Pens Up, Don’t Shoot

Cover imageThe title of the latest anthology in the “Brothers in Pen” series, Pens Up, Don’t Shoot, arose from the phrase protestors rallied around after Michael Brown was killed in Ferguson, Missouri in August 2014. So much has happened since then. This book’s first stories began to be compiled in 2015… but due to its editor’s molasses-like qualities, it was not finished until now.


Now it is finished! It’s all done! It’s out in the world! And you can purchase it:
I still want to create an e-book format, but haven’t done that yet; however, it is available in paperback ($20) and hardcover ($27). All the proceeds go to support our program through the William James Association, who makes it all possible.

Our good friend, comedy writer Mike Larsen, wrote a lovely foreword for us, and San Quentin artist Omid Mokri provided the artwork that I think makes a really strong cover image.

Please read it, pass this post along to announce its arrival, and if and when you have feedback, reviews, questions, or interesting thoughts about the stories, please post them as a comment here, or send it along to brothersinpen ••at•• gmail ••dot•• com. Writers love to get feedback.

From the back cover:
Brothers in Pen is the collective name of the writers in an ongoing creative writing workshop at San Quentin State Prison. This book contains selections of fiction in many genres: memoir, creative non-fiction, and some mutant hybrids… the common denominator being story. This is the ninth anthology produced by this class; as with Scheherazade of the Arabian Nights, the stories keep coming and keep enthralling.

Ursula Le Guin said, “As you read a book word by word and page by page, you participate in its creation, just as a cellist playing a Bach suite participates, note by note, in the creation, the coming-to-be, the existence, of the music. And, as you read and re-read, the book of course participates in the creation of you, your thoughts and feelings, the size and temper of your soul.”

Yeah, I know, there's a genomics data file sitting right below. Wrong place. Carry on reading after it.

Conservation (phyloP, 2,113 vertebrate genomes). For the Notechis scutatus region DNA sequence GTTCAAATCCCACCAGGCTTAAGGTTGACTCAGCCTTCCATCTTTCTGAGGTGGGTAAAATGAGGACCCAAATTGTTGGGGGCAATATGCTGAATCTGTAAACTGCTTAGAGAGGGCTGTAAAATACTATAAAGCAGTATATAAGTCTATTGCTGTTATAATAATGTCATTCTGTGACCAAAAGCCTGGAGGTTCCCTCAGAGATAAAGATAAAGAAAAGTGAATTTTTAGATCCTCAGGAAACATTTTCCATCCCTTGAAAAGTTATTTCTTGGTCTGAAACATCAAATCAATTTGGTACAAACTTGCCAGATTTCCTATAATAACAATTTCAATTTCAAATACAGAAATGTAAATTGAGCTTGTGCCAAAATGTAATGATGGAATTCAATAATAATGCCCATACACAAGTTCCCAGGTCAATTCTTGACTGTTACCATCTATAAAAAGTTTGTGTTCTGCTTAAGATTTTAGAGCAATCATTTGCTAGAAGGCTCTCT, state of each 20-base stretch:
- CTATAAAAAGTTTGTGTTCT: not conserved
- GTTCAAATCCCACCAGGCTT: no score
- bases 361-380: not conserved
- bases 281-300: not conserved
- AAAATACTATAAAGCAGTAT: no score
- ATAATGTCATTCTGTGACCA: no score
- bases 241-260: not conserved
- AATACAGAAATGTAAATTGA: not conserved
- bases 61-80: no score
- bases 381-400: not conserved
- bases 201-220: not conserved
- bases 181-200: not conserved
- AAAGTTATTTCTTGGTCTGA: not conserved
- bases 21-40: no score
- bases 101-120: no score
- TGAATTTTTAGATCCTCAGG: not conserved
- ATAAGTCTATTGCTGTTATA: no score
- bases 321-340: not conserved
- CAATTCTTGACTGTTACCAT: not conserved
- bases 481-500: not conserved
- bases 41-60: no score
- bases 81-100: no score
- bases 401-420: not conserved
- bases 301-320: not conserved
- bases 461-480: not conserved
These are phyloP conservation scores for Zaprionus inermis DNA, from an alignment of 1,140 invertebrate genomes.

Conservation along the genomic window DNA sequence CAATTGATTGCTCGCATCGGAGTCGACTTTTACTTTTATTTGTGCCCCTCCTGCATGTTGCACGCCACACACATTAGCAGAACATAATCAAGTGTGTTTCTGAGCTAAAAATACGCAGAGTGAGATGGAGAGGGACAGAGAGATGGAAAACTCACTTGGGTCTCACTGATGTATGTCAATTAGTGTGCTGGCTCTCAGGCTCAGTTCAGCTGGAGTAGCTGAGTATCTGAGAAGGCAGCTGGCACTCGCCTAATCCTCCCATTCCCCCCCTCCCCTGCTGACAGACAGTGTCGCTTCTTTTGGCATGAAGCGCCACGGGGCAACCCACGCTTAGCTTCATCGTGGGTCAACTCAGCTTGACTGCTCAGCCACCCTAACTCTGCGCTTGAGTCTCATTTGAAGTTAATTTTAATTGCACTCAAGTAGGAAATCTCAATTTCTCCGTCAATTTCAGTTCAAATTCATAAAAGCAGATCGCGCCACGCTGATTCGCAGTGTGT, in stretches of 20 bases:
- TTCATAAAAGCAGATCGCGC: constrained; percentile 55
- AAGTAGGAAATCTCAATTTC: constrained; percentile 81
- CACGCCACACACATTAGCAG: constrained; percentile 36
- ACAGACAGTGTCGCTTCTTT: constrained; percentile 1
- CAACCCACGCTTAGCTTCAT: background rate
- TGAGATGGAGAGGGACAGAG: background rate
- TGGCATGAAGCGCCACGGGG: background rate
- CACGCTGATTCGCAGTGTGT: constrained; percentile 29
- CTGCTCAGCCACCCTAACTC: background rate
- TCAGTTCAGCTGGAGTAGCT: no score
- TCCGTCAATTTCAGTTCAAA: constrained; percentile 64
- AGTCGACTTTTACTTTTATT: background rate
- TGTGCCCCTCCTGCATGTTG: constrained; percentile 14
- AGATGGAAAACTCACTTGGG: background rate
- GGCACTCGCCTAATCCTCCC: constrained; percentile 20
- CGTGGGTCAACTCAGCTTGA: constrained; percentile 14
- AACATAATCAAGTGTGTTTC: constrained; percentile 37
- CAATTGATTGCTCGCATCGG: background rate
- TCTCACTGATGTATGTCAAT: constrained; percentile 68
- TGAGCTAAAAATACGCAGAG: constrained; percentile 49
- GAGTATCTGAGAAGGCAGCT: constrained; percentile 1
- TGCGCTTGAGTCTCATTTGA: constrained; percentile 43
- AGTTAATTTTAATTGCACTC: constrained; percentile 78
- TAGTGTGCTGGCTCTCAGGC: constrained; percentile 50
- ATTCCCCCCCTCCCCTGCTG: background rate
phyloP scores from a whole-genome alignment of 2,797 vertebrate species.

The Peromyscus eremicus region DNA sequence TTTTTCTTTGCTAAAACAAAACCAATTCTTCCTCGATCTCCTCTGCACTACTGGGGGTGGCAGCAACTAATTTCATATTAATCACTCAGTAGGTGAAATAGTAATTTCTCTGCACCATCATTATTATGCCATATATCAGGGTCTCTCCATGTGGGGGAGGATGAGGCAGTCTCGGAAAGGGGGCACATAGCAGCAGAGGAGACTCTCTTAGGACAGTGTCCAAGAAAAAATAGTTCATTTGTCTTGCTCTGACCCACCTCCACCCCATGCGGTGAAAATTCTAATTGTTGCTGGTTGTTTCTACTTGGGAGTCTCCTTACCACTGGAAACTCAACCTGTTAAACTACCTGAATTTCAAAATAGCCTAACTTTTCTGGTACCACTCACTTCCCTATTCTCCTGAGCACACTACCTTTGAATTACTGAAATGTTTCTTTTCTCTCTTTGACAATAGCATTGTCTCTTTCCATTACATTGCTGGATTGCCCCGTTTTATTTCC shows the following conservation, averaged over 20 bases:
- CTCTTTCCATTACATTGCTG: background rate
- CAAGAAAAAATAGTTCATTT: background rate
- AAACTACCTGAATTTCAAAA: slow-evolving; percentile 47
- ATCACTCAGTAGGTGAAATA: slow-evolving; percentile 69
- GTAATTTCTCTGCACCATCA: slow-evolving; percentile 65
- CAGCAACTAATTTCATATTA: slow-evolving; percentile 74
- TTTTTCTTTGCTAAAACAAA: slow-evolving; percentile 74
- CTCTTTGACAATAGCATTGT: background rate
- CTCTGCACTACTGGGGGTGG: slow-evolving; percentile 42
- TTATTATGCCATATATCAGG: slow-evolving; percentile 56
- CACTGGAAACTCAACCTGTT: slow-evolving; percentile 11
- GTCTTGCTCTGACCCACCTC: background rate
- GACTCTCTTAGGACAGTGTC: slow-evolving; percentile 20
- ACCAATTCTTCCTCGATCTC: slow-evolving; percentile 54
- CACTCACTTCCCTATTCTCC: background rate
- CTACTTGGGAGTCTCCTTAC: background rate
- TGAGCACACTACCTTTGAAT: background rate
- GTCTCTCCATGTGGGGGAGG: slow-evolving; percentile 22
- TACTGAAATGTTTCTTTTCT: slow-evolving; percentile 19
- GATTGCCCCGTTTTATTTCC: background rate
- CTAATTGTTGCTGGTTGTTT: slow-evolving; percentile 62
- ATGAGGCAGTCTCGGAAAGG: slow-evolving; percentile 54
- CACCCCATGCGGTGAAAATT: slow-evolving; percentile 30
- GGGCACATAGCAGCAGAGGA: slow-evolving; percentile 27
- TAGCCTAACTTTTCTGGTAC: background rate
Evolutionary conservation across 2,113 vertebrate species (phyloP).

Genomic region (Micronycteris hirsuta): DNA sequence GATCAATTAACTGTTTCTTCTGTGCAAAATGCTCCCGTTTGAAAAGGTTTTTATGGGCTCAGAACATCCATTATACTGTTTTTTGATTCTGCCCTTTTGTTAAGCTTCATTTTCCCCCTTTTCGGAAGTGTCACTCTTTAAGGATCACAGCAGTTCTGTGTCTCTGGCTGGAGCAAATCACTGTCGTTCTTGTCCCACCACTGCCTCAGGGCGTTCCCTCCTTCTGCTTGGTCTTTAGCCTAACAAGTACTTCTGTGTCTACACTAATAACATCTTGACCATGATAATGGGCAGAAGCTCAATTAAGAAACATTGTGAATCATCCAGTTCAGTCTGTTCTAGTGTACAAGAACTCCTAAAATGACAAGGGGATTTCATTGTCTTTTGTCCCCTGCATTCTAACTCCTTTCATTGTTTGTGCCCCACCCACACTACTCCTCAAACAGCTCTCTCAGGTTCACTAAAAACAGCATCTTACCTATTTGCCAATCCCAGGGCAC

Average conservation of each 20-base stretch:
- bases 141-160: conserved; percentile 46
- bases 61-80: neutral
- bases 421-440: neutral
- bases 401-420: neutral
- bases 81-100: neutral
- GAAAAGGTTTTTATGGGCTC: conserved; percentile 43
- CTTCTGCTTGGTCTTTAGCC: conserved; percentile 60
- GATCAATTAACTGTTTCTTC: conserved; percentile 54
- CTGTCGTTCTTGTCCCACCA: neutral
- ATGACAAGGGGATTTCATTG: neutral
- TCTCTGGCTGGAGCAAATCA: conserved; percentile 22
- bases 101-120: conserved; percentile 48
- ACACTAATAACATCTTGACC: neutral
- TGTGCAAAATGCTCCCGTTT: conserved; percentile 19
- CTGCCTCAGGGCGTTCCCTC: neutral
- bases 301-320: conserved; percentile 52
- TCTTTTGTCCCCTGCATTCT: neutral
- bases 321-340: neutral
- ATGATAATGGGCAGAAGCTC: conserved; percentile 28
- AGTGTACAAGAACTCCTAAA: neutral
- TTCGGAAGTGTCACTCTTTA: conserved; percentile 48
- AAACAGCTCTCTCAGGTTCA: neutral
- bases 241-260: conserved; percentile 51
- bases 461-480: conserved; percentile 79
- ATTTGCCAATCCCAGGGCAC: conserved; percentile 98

The Brothers in Pen invite you to participate in this book.

Table of contents:
Wayne Boatwright: A Deplorables Tale
Kenneth R. Brydon: Rat’s Ass
Noble T. Butler: Comfort Food and Story for Mama
Jose G. Camacho: The Boulevard Show
George “Mesro” Coles-El: The Warning
Micheal “Yahya” Cooke: Extortion, Inc.
Eric “Turk” Curtis: Coming Home
Emile DeWeaver: Dying in the Dark
Arnulfo Garcia: The Tour
Juan Haines: Breakfast with Arnulfo
Michael Calvin Holmes: The Session
Adnan Khan: Saturday Morning
Joseph Krauter: I Never See Her Face
Justin Medvin I Created a Monster; Definition Defined;
    Occupational Hazard; The Best High; Caloric Consequences;
    Humane Circumstances
James Metters: The Quick Way to Fall
Richie Morris: The Scoundrels
JulianGlenn “Luke” Padgett: The Live Room
Lawrence Udukobraye Pela: My Momma’s Baby
Stu Ross: Space Oddity
Kevin D. Sawyer: Power Distribution
Paul Stauffer: Down by the River
Aly Tamboura: The Trying Game
David Taylor: The Reassurance of Love
Rahsaan Thomas: After Life
Kevin Valvardi: New Brooklyn Lake
Michael Zell: The Protection Policy
Anonymous Public Figure: Born to Hunt
Zoe Mullery: The Easy Chair
A Pictorial History of Brothers in Pen


About Brothers In Pen

Brothers in Pen is the collective name of the Wednesday Night Creative Writing Class at San Quentin State Prison facilitated by Zoe Mullery.
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